Enjoying your money is like enjoying life. We receive from God's hand relationships, health, opportunities - and money. How can money be enjoyed?
Your first step: Be content! The Bible says: Be content with such things as you have, for He has said, Not at all will I leave you, not at all will I forsake you, never! (Heb 13:5). Decide that you are satisfied with what God gives you. Choose to trust God. Also choose to give to others with a glad heart. Remember that you have already received the greatest gift there is - to be God's child - if you believe the gospel!
Second step: Compare your money to a jug with water inside. Every month, a certain volume of water (money) is poured into your jug. Now imagine that you have a number of pot plants to water. Some you love more than others. Some need more, others less water. Managing your money is like dividing the water in your jug between your pots. If there's not enough water, you must juggle: Here I may water so much less; there also; this pot plant I can ive away; that one I can try to sell, that one is dying anyway, no more water for him, etc.
Third step: Count your pots: Let's say you receive 3 liters of 'water' per month for your 'pots', i.e. your various expenses, like rent, groceries, transport, electricity and water, school fees, debt repayments, fun money, bank fees, personal, holiday, medical, etc. Now draw up a little list of your 'pots' (expenses). If you are smart, you can do it in Ms Excel or Open Office, and get an automatic total at the bottom). Write or type on top of your list: Budget for ________ (Month), then the available amount of money you receive every month to spend ('Income') , and then your various expenses. Estimate your expenses. Try to make your Income and your Total Expenses to be the same (to 'balance').
Four: Mark your jug. If you don't mark your jug, how will you know how much water is still left? Some jugs have milliliters and liters in a measure strip on the outside. So, get a way to measure how much money is left for the rest of the month.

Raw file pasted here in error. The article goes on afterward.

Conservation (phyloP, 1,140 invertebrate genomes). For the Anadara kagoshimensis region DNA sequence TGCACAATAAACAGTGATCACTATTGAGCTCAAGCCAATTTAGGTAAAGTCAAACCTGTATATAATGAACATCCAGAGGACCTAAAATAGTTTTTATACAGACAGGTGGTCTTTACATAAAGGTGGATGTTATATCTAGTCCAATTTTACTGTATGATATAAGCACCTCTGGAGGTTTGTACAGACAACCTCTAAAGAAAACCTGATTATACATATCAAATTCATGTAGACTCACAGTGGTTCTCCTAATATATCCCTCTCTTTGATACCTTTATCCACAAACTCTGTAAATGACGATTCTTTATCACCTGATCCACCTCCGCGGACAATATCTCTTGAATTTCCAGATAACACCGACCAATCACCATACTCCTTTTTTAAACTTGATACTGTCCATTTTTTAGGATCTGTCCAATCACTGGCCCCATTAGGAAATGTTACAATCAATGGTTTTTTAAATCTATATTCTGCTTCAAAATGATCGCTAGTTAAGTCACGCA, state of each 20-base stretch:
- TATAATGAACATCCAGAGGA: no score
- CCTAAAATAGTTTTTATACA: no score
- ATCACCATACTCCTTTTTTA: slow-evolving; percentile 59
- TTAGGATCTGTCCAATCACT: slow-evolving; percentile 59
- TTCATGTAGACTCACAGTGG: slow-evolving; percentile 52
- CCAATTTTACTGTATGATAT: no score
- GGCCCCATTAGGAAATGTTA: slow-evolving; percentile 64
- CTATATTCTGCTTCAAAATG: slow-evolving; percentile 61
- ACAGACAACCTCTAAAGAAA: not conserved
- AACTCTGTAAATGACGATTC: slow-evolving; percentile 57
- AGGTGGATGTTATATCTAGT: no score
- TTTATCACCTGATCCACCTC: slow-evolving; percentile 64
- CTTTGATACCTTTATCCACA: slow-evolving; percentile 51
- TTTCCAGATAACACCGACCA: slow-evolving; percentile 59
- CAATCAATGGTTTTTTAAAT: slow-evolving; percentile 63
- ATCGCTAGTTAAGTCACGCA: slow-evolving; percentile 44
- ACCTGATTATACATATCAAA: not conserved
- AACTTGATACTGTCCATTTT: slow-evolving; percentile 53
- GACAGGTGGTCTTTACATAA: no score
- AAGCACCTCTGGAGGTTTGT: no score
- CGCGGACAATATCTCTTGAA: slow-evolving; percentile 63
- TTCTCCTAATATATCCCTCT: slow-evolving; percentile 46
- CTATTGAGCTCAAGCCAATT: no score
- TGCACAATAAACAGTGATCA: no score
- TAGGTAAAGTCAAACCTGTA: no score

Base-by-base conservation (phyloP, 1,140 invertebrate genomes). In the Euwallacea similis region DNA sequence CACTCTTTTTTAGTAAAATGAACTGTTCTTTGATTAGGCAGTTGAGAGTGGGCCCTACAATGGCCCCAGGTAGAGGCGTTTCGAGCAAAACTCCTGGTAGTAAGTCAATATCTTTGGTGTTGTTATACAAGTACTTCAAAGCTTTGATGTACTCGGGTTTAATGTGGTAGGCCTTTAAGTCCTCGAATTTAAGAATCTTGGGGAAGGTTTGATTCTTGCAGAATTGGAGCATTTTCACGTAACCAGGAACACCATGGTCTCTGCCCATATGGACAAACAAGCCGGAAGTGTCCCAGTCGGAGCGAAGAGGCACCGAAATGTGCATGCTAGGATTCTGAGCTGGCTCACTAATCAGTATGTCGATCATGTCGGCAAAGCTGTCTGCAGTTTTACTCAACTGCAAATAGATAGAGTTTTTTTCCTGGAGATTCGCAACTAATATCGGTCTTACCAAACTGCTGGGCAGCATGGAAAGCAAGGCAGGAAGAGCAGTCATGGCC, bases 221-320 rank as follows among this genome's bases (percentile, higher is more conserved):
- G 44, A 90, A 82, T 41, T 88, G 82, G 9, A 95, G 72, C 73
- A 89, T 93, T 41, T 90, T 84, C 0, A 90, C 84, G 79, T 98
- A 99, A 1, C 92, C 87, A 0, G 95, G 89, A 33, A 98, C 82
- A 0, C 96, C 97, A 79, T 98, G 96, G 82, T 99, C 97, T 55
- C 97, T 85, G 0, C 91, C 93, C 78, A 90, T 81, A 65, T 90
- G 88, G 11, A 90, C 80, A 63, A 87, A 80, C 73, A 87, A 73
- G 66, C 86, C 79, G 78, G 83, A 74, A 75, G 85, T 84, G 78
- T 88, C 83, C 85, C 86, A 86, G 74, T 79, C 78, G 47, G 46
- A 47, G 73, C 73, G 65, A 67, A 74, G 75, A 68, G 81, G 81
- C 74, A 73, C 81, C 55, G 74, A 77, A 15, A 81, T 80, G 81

The easiest way is to put your money for the coming month in little labelled containers (for instance, 'groceries' 'personal', etc) and lock it in a safe place. Then you can see at a glance how much 'water' (money) is left for a certain 'pot' (expense in your budget) at a certain stage during the month.
If you do not like a computer, keep a 'big' A4 book where you use one page per budget item, like 'Elec' (Electricity); one page for Groc (groceries) etc. Draw five columns: Date; Item; Out; In; Balance. Use a pocket calculator for adding or subtracting. Write at the beginning of every month your estimated ('budgeted') amount for, say, groceries under the Column 'In'. Another line will have, for example, SPAR, and under 'OUT', say, R83. (Ignore cents). A spreadsheet like Open Source (free!) or Ms Excel works nicely, since it gives you automatic totals.
Write down your cash expenses in a small book which you carry with you together with a pen, when you make them. Write only the amount, e.g. 100 and groc, meaning groceries. When you want to know 'where you stand', enter these small book amounts in your big book or program, where they belong, ticking them off. (I use a red pen for this). Do it at least during the last week of each month, in order to get your total expenses before you plan for the next month. If you spent more than your total income, and you cannot completely solve your 'deficit' by juggling, you should add an expense named 'pay March budget' until your debt to March is paid. This may be painful, but remember, you are now in control, and you know where you stand!
Five: Balance your jug by juggling: How do I balance my monthly income with my total monthly expenses? I juggle. I decide how much must go, for instance, for electricity (I estimate an average amount). A month later I may realize that I can decrease my water expense, since winter is coming on. Or I may decide to save R200 on my transport expenses by using the bus to work, and add this R200 to cover my rent increase. This is juggling.
Balance by juggling at least during the last week of each month. (If you are really smart, you may use a program like Microsoft Money or Quicken to download your bank account into your computer and have your total expenses drawn up by your computer program).
Six: Save by keeping an extra jug. If it rained a lot during the past month, your pots will need less water. Immediately pour this extra 'water' into another jug, where it is safe. Get the idea? The moment you get unspent money in your little containers, stash it away in a special bank account or a special, safe place. Use this money for your 'dream', whatever it may be: A car; a new dress; a computer.
6 April 2009